GREETINGS! The Vernal Equinox falls on Tuesday, March 20, 2018, at 12:15pm EDT. Wishing you and yours a blissful and beautiful season!
Thinking about tomorrow’s predicted nor’easter, the fourth this month of March, and hoping the old proverb “In like a lion, and out like a lamb” holds true. Many spring ephemerals are already showinging themselves and it won’t be long before the peonies are poking their red tipped heads out from beneath the leaf litter. Happy first day of spring!
ALLIGATOR FISH; SEA POACHER
Nothing whatever is known of the life of the alligator fish except that it is a bottom fish and that it has been repeatedly found in the stomachs of cod, haddock, and halibut although it is not “much thicker or softer than an iron spike.” The Grampus and the Albatross II have trawled it both on pebbly bottom, on sand and broken shells, and on soft mud. So far as known adults never stray into water shoaler than 10 to 15 fathoms, and the deepest record for it, with which we are acquainted, is from 104 fathoms. Its range shows that it is a cold water fish. Its upper temperature limit is about 50°-52°; its lower limit close to the freezing point of salt water. Its breeding habits are unknown. Probably its eggs sink like those of sculpins.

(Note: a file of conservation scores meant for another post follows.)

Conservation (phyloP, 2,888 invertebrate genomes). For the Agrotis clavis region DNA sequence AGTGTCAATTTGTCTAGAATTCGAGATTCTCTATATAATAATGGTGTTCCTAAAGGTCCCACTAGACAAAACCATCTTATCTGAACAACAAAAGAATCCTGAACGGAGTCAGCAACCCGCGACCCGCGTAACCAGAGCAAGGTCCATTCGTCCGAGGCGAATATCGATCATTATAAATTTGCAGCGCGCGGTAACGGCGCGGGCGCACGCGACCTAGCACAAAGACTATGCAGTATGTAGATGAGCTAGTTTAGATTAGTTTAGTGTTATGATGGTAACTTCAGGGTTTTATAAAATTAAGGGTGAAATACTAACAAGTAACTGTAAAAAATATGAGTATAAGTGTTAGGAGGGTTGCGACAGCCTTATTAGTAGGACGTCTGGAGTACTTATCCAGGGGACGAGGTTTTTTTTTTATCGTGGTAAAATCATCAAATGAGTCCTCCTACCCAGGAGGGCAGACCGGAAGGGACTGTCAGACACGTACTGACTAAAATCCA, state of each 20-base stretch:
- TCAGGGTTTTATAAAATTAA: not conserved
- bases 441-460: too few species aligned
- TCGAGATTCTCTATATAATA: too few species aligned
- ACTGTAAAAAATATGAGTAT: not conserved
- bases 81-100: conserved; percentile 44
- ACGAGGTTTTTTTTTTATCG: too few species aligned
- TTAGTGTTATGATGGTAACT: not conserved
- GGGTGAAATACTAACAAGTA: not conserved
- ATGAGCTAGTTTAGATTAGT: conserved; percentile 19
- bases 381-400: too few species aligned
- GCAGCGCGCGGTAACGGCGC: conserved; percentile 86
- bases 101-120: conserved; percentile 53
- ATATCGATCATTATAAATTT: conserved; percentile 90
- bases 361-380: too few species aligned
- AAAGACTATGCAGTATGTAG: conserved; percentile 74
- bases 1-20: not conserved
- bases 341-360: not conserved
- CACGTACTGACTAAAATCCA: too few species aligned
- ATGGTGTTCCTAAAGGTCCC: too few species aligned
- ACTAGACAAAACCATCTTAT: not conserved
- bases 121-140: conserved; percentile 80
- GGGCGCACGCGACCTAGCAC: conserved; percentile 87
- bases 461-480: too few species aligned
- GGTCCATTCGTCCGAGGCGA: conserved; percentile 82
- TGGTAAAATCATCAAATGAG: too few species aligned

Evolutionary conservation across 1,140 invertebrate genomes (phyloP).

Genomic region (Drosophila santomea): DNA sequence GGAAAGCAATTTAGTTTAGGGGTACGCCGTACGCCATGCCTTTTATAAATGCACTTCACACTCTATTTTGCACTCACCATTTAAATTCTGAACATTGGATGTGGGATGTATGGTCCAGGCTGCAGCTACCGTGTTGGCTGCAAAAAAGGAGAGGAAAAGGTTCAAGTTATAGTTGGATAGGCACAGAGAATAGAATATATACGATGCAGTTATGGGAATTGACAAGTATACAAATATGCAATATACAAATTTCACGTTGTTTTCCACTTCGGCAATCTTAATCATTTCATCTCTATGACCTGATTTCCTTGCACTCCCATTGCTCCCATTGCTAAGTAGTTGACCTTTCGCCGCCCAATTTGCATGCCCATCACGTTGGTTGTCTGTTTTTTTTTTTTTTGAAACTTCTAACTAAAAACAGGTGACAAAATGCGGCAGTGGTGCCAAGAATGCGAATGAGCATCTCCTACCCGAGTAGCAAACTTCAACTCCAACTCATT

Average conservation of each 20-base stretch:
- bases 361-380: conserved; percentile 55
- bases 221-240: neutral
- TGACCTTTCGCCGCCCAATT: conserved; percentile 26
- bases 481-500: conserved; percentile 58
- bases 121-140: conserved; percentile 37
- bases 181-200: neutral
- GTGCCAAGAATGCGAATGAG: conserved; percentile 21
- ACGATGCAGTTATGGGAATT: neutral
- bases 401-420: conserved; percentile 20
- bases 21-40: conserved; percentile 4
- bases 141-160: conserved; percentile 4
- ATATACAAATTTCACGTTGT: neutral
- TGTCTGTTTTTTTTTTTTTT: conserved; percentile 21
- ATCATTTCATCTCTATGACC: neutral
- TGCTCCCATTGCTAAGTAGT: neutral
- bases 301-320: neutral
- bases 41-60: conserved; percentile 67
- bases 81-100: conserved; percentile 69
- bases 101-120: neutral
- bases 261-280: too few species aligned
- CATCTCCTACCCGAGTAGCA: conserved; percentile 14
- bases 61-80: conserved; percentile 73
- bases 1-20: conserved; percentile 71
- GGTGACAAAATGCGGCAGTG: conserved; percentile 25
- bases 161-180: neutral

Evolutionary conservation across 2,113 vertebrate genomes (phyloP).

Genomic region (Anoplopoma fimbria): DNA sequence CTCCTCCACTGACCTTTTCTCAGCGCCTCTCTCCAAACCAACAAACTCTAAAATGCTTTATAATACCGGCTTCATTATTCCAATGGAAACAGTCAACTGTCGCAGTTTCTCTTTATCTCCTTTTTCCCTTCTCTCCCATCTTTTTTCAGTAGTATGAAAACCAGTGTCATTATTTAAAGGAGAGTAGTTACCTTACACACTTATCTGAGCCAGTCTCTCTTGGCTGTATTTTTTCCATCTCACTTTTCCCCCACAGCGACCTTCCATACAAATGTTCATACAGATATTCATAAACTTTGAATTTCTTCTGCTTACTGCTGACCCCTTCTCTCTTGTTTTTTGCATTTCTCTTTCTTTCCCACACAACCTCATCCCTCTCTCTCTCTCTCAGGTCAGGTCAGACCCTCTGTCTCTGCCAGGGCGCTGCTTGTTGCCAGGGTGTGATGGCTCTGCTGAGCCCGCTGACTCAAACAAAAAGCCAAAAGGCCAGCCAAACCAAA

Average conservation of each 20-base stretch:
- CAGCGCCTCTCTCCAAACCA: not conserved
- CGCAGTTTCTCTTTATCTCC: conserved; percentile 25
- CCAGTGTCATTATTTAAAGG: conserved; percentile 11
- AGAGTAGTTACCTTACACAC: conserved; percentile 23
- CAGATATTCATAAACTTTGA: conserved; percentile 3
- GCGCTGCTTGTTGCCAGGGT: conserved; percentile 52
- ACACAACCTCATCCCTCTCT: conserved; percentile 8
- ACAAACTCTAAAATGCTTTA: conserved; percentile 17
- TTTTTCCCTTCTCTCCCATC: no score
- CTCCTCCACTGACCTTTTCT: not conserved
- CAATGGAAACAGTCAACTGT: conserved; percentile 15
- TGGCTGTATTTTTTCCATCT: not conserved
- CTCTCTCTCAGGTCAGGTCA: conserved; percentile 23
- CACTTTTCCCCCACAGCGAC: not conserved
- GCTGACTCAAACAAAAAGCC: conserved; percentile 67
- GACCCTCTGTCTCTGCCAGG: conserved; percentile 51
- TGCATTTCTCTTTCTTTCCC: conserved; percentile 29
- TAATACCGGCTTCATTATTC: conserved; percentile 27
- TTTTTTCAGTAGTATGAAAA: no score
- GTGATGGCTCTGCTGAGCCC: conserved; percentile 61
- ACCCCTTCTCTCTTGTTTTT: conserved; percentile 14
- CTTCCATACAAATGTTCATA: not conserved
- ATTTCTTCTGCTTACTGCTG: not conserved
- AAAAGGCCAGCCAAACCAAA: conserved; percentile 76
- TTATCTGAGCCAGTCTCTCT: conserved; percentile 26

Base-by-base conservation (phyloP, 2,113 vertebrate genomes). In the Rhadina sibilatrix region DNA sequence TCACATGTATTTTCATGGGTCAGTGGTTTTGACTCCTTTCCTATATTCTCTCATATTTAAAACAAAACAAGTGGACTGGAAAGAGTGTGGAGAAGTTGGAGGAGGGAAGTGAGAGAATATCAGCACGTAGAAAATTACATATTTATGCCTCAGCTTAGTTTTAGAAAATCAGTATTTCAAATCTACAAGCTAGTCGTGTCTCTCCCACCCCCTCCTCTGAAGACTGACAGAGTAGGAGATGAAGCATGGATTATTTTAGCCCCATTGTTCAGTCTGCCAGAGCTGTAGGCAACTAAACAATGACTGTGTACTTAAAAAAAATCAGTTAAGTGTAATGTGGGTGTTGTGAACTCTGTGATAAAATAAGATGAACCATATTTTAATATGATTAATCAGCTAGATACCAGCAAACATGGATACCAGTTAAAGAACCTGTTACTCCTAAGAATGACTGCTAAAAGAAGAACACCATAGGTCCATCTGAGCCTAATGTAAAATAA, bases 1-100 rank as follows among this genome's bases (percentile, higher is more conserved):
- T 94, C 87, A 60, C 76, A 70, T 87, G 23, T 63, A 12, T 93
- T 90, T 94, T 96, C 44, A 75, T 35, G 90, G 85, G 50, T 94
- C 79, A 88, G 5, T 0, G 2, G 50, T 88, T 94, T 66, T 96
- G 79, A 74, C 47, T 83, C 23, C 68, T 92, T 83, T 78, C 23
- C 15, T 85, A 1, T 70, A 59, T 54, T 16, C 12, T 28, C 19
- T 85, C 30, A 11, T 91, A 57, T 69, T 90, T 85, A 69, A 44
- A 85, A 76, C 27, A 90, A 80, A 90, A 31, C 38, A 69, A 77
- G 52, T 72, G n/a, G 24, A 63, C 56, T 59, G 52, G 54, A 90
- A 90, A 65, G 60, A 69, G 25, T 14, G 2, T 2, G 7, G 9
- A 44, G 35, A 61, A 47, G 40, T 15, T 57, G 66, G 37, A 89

Five to seven inches long when full grown.
From Fishes of the Gulf of Maine by Bigelow and Schroeder (1953) online courtesy of MBL/WHOIhttp://www.gma.org/fogm/A_monopterygius.htm
In the past I’ve struggled to get those nice even clean cuts when slicing large cuts of meat. When watching lots of youtube and instagram videos there was one constant with what the pros were using- a dimpled slicing knife.
Didn’t know it could make such a difference but now that I’ve had one for a couple of months I can say that for $24.99 its probably the best BBQ accesory money I’ve spent all year long.
These cuts are about 3/16 inch thick and sliced perfectly and effortlessly.
Here’s a video from when I cut the last corned beef brisket I made last week into a little thicker slices-
Carrot Patch Cookie Arrangement!
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The Easter Egg Hunt presented by the Women’s Community Club of Magnolia.
Last night was the final night of St. Joseph’s, the final night to gather to celebrate the amazing six weeks that ends with putting the saints to bed for another year. Of course there is still a small altar where candles are lit and prayers are offered all year.